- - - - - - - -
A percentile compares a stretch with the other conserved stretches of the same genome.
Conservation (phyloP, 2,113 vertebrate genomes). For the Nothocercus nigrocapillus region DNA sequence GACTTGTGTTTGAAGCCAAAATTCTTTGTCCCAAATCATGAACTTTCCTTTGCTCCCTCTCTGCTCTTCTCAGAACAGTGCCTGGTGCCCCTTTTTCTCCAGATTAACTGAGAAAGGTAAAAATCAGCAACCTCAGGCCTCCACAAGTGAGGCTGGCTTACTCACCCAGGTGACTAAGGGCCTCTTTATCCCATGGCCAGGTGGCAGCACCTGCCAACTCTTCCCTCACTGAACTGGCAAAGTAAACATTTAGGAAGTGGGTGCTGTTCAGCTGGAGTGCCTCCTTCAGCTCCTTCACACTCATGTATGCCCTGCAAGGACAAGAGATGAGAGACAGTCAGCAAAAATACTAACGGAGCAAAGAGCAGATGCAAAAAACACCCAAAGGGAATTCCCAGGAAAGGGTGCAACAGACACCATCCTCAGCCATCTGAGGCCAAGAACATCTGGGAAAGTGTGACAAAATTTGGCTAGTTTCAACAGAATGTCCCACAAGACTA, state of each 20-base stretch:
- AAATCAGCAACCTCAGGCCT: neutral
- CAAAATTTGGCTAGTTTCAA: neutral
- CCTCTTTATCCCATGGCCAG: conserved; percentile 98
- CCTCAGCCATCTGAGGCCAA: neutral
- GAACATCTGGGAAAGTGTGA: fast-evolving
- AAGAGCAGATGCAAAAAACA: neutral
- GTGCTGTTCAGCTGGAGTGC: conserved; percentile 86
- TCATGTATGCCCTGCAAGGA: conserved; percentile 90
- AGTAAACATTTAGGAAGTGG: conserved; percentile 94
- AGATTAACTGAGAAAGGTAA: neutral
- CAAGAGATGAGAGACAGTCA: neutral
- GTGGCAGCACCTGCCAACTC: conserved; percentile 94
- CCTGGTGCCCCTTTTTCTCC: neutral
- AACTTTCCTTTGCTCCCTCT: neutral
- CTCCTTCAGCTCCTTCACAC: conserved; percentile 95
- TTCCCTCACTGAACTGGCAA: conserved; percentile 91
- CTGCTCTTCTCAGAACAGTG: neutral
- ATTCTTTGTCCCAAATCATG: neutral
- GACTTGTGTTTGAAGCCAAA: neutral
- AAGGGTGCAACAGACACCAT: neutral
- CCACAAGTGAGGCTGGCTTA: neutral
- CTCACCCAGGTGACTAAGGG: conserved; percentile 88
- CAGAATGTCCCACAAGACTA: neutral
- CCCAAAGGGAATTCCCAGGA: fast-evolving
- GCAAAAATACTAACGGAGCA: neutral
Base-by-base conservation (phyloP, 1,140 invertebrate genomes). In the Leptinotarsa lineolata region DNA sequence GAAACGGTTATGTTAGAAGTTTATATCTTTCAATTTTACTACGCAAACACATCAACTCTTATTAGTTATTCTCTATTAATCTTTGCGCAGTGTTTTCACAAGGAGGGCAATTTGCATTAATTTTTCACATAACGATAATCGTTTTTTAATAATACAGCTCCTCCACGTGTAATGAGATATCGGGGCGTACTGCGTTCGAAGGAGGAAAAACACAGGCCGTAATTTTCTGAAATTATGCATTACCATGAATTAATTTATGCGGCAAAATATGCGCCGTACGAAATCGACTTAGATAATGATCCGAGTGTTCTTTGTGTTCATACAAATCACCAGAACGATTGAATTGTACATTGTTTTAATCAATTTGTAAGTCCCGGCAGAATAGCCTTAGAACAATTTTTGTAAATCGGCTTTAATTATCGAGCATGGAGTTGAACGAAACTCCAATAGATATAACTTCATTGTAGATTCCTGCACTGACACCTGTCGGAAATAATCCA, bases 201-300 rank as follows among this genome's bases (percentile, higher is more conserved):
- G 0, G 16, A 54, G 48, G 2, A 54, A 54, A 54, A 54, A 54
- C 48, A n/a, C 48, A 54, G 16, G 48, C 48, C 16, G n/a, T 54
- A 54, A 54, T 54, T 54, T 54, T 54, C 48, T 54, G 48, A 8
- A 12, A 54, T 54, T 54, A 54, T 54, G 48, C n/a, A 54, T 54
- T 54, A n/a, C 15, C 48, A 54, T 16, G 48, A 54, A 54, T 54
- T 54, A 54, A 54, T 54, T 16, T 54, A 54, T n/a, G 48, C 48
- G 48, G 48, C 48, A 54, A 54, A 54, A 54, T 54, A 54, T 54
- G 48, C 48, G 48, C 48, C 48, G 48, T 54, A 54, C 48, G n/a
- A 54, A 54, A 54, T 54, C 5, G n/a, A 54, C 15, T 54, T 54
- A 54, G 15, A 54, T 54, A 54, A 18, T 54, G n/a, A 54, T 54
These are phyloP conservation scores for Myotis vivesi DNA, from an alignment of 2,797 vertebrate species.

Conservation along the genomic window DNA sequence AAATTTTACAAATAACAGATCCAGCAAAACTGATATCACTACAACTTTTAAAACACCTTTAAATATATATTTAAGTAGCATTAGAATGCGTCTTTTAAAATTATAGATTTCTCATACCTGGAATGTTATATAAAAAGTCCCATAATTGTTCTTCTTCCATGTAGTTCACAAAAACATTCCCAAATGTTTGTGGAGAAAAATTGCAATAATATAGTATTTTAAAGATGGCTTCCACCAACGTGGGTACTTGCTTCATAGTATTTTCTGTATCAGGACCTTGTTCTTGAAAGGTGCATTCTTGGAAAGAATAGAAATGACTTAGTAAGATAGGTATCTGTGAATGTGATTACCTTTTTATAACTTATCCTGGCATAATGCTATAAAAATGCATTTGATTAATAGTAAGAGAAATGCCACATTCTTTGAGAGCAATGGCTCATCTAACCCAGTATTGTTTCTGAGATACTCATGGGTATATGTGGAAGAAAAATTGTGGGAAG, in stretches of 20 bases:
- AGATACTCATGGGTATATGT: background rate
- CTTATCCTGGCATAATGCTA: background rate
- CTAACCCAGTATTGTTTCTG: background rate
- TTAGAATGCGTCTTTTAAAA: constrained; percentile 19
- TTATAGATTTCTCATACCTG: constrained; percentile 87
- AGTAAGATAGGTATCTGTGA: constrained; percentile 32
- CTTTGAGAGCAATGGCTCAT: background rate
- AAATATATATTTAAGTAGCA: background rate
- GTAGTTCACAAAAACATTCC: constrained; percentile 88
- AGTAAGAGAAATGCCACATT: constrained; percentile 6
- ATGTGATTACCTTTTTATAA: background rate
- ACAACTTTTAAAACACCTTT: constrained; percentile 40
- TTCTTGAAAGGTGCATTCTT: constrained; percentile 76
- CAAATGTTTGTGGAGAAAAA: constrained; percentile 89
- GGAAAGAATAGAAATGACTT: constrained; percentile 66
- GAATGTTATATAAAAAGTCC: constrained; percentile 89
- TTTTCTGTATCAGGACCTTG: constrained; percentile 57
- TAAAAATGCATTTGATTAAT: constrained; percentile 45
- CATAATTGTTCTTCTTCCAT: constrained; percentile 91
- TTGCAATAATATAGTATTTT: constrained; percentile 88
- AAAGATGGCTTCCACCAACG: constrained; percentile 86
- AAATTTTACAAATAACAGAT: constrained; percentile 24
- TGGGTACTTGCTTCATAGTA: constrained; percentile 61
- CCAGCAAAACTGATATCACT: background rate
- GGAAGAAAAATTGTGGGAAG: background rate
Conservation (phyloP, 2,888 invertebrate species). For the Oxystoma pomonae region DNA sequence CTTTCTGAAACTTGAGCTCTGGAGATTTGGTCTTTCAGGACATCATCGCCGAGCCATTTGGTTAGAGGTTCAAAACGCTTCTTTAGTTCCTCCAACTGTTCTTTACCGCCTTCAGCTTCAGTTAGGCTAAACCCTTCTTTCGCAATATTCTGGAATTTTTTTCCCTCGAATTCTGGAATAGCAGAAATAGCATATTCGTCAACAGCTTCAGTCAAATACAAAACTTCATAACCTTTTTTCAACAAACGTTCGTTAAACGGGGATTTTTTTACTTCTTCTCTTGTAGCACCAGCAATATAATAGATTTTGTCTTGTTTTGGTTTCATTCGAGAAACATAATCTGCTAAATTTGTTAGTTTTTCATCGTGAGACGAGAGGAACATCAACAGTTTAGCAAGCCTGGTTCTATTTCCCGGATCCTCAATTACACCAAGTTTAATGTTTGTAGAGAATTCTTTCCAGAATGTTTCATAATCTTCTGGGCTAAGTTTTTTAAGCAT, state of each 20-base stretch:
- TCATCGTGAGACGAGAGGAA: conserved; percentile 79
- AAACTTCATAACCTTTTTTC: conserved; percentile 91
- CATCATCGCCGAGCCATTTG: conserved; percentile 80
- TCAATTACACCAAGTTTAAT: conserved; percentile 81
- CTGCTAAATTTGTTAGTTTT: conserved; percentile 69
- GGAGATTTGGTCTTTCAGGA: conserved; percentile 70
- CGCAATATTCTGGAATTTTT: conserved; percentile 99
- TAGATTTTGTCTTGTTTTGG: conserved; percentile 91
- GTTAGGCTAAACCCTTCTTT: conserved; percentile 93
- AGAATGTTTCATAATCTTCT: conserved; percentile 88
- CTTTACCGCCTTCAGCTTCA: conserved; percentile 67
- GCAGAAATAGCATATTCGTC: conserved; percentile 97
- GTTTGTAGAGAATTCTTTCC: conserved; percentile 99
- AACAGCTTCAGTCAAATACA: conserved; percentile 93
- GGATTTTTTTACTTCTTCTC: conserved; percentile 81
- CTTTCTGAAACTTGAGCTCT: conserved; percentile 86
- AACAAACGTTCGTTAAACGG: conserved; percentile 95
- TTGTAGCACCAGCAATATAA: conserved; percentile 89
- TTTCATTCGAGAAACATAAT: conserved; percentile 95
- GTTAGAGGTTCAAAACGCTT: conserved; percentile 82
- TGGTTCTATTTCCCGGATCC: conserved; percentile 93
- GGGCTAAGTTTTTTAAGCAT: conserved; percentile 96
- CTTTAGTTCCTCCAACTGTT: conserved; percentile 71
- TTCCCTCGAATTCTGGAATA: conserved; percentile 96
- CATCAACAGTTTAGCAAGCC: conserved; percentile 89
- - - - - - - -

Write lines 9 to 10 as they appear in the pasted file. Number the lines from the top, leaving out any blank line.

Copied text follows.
- GTGCTGTTCAGCTGGAGTGC: conserved; percentile 86
- TCATGTATGCCCTGCAAGGA: conserved; percentile 90